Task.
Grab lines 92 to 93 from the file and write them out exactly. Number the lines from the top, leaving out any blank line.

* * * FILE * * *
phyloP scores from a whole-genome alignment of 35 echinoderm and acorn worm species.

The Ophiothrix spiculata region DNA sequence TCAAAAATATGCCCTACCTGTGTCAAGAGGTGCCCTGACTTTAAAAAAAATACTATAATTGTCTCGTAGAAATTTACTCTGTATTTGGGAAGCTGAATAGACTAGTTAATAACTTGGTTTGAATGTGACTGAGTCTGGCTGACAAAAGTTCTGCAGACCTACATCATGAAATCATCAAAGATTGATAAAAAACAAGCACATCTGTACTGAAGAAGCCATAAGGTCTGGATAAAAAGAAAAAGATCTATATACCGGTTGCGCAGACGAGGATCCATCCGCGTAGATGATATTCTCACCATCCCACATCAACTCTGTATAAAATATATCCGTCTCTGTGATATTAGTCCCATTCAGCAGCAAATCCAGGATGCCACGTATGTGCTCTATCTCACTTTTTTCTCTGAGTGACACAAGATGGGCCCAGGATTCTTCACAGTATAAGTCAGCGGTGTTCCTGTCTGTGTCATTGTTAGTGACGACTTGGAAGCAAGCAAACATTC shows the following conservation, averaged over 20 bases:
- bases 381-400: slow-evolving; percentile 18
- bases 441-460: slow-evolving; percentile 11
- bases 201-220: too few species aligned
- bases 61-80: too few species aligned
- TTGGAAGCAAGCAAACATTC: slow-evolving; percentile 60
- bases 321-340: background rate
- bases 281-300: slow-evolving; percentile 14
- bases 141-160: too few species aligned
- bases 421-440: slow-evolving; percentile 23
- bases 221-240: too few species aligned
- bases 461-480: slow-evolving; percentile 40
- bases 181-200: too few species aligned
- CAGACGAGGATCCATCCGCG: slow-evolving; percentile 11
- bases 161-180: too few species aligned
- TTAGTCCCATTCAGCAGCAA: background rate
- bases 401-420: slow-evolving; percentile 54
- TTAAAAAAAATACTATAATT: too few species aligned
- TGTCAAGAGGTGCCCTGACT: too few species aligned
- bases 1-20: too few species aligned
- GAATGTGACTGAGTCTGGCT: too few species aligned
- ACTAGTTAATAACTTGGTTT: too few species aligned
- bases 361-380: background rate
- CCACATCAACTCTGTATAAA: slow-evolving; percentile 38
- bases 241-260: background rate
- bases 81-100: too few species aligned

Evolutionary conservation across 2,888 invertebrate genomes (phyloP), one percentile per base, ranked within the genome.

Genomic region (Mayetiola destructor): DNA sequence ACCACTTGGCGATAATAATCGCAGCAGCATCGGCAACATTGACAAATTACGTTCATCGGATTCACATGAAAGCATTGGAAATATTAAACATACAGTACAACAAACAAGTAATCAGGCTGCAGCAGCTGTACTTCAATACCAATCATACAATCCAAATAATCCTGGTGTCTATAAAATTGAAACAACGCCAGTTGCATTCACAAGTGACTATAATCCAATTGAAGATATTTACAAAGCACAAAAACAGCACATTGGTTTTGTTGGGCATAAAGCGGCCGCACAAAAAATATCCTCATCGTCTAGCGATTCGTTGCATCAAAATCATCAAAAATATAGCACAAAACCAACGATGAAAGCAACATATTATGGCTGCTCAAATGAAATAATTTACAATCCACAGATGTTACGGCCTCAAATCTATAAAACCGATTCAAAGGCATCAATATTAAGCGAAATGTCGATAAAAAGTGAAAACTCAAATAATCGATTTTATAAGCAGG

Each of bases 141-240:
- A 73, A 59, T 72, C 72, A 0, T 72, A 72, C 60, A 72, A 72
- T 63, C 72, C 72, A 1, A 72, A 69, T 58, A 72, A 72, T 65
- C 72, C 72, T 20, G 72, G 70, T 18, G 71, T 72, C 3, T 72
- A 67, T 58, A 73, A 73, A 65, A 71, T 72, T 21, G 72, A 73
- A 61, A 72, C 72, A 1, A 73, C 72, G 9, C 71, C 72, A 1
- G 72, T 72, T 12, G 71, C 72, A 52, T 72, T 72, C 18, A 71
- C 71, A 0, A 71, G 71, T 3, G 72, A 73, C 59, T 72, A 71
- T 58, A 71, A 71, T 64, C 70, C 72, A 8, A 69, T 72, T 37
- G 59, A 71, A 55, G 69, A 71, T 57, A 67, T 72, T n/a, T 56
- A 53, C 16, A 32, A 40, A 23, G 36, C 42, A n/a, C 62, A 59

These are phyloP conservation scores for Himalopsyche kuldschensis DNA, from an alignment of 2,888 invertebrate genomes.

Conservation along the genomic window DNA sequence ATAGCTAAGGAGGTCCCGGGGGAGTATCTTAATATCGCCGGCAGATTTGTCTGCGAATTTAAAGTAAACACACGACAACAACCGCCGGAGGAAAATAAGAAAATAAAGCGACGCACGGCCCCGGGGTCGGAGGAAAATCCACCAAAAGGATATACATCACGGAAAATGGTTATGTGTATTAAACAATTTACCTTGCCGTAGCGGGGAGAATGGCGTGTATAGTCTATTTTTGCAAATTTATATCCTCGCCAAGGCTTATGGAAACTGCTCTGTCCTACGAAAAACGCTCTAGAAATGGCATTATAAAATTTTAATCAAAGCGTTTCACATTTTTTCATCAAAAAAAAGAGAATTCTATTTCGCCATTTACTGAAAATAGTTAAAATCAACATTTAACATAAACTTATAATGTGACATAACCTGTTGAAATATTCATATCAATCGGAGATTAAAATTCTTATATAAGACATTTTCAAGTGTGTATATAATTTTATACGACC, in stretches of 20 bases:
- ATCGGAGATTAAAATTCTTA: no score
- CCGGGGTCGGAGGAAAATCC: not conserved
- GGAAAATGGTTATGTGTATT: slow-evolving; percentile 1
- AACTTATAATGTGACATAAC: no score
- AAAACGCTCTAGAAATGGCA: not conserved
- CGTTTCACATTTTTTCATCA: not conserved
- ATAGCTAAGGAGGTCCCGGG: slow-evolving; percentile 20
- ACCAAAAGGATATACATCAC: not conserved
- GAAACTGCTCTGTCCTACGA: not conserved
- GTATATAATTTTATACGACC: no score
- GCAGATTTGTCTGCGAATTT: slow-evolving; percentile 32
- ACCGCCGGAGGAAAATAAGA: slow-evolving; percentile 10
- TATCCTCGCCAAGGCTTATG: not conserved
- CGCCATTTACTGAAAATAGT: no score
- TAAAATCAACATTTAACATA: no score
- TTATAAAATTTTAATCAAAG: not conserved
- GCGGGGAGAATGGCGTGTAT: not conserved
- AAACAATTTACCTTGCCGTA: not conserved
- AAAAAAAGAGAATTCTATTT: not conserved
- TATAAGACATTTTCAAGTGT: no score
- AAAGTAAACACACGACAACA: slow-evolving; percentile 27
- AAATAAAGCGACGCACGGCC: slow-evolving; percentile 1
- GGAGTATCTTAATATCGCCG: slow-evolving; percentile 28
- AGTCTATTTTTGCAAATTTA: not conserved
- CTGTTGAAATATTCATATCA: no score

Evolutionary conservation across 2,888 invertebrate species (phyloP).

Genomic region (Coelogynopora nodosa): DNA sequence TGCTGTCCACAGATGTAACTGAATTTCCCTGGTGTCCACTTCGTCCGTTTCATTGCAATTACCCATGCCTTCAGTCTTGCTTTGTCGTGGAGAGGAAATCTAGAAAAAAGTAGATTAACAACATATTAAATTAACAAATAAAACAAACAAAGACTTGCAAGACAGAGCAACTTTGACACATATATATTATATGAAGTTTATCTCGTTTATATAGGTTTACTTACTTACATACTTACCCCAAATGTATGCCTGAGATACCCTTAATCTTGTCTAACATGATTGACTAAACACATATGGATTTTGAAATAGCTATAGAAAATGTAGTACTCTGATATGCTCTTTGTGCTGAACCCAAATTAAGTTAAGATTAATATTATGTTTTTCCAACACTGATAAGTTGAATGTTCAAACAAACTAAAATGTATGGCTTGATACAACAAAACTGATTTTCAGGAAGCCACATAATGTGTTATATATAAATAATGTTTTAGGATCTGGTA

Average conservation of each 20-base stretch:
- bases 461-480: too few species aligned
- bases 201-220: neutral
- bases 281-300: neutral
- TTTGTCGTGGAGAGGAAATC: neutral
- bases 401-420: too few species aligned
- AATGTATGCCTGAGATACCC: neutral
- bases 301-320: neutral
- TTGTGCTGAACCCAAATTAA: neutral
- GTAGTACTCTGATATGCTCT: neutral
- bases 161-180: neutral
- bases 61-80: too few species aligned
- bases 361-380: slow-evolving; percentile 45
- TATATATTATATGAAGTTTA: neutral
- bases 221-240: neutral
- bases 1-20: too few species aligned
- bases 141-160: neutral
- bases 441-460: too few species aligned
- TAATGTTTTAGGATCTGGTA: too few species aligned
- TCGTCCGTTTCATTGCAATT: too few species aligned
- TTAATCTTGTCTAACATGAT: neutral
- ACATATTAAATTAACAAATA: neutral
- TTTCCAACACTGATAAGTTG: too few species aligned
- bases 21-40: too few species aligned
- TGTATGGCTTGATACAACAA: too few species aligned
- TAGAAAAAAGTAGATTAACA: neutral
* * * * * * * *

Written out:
- TTTCCAACACTGATAAGTTG: too few species aligned
- bases 21-40: too few species aligned